I’ve cried plenty of times at movies, songs, and even TV shows. They’re able to reach that level where the emotions are high enough quickly and effectively through the combination of sound and (in the case of movies and TV) pictures. It almost seems like cheating. A book has never made me cry though a few have come close, including Roald Dahl’s Danny the Champion of the World and Haruki Murakami’s Hard-Boiled Wonderland and the End of the World. But for whatever reason they never quite reached that point to turn words into tears. It’s probably not their fault, I don’t blame them any. It has as much to do with my investment as it does with the quality of the writing. There’s just something about the way books work which makes it harder for me to get attached enough to shed a tear. All of this was true until I read Extremely Loud and Incredibly Close, a book about a young boy dealing with his father’s death on 9/11 and looking for a lock to match a key. There was not one but two moments in the book that made me cry in addition to the countless others where I laughed and exclaimed in shock. What I’m saying is that this books is not only extremely well written and incredibly emotional but that those two combine to vault it into my short list of the best books I’ve ever read.
Before September 11th, 2001, Oskar Schell’s life seemed to be pretty great. A loving mom and dad and grandma and an active imagination would provide him with a pretty idyllic childhood had his father not died on that horrible day. But after that day he withdraws into himself and invents gadgets like a microphone that projects everybody’s heartbeats so that they would eventually sync with each other and everybody could be together in that way. He is, understandably, devastated. Then he finds a key hidden in an envelope with the word “Black” written on it. He goes on a quest through the five (or is it six?) boroughs of New York City to find the lock that the key will unlock and maybe put an end to his grief about his father’s untimely and unexpected death. Sprinkled throughout his story we get the story of his grandfather and grandmother (his dad’s parents) and why they could never quite work out how to live with each other. This part, told through their autobiographies and diaries, contains the first moment that made me cry. When the grandfather leaves his wife after she told him she was pregnant he brings her two hands closer and closer and closer to each other until there was but a “dictionary page’s width” between them. This wordless (he lost his ability – or will – to speak after the emotional trauma of the Dresden firebombings so vividly captured here and in Slaughterhouse-5) expression of a love that almost was but could never be is so well conceived that I had to stop reading for the night and wipe away some tears. The second moment comes when Oskar reaches the end of his quest. It’s oddly anticlimactic in a plot sense but the way that scene incorporates the father-son theme that runs throughout the book is what earns the waterworks.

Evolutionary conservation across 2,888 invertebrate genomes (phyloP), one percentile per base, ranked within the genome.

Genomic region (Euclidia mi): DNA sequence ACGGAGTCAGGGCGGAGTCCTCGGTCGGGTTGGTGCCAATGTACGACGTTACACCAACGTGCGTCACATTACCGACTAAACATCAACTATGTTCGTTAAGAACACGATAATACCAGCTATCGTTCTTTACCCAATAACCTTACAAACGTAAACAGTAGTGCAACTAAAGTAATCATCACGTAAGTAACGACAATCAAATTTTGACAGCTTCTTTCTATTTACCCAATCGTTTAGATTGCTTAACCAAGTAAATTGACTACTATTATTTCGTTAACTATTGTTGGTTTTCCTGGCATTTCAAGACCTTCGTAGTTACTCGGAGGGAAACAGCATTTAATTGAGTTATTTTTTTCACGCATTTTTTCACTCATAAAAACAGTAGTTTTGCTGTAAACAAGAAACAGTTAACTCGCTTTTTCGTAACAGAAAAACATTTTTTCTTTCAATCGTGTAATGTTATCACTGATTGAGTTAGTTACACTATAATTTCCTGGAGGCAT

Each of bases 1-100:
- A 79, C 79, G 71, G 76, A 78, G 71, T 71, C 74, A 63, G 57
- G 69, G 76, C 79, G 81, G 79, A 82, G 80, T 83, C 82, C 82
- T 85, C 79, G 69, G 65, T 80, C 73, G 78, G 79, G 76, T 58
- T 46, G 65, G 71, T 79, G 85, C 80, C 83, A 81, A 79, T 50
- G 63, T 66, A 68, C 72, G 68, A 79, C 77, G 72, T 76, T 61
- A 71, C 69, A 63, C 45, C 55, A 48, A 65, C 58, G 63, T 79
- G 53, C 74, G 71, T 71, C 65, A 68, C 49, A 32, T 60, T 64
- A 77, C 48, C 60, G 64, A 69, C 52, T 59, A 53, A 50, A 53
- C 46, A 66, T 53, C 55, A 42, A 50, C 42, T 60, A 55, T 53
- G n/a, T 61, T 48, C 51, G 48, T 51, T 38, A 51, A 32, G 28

There are also a few moments where Oskar believes certain happenings to be about one thing which are later revealed to be about something else entirely that are both shocking and enlightening. Much like Jonathan Franzen’s Freedom, there’s a sense of the age-old idea that “all of this has happened before and will happen again.” There are echoes and reverberations throughout the novel, even in some of the photographic imagery that is incorporated (mostly as a part of Oskar’s book of Things That Happened To Me) the lock and key being of great importance along with the power of books, writing, and words along with the difficulty of using them to communicate. At one point the type runs together for pages because Oskar’s grandfather runs out of paper to write on but must continue to write. It’s a powerful image that is more than just gimmickry that some have called it out for. In fact, this book has received some not-insignificant amount of criticism. This piece encompasses most of the criticisms the book has endured, including the lack of originality and the precious nature of the characters/story/style. And the thing is that I can’t really argue against that article because it’s mostly right. The style is different from the normal novel. The characters are more like fairy tale characters dealing with real issues than fully real people. And it’s not really original. Nobody will deny that it is just taking things that worked from others and incorporating them into this story. What I will deny is that all of these things are bad. All too often we require our art to be developed in a void where nothing else can possibly influence the artist. Does it really matter if this story was told by somebody else about some other happening and in some other way? Not if this one works. Please do identify sources but don’t become beholden to them. Steal as long as you do something with your stolen goods. Extremely Loud and Incredibly Close does plenty with its pieces, whether they were stolen or sprung fully formed from Foer’s head. That’s all that matters.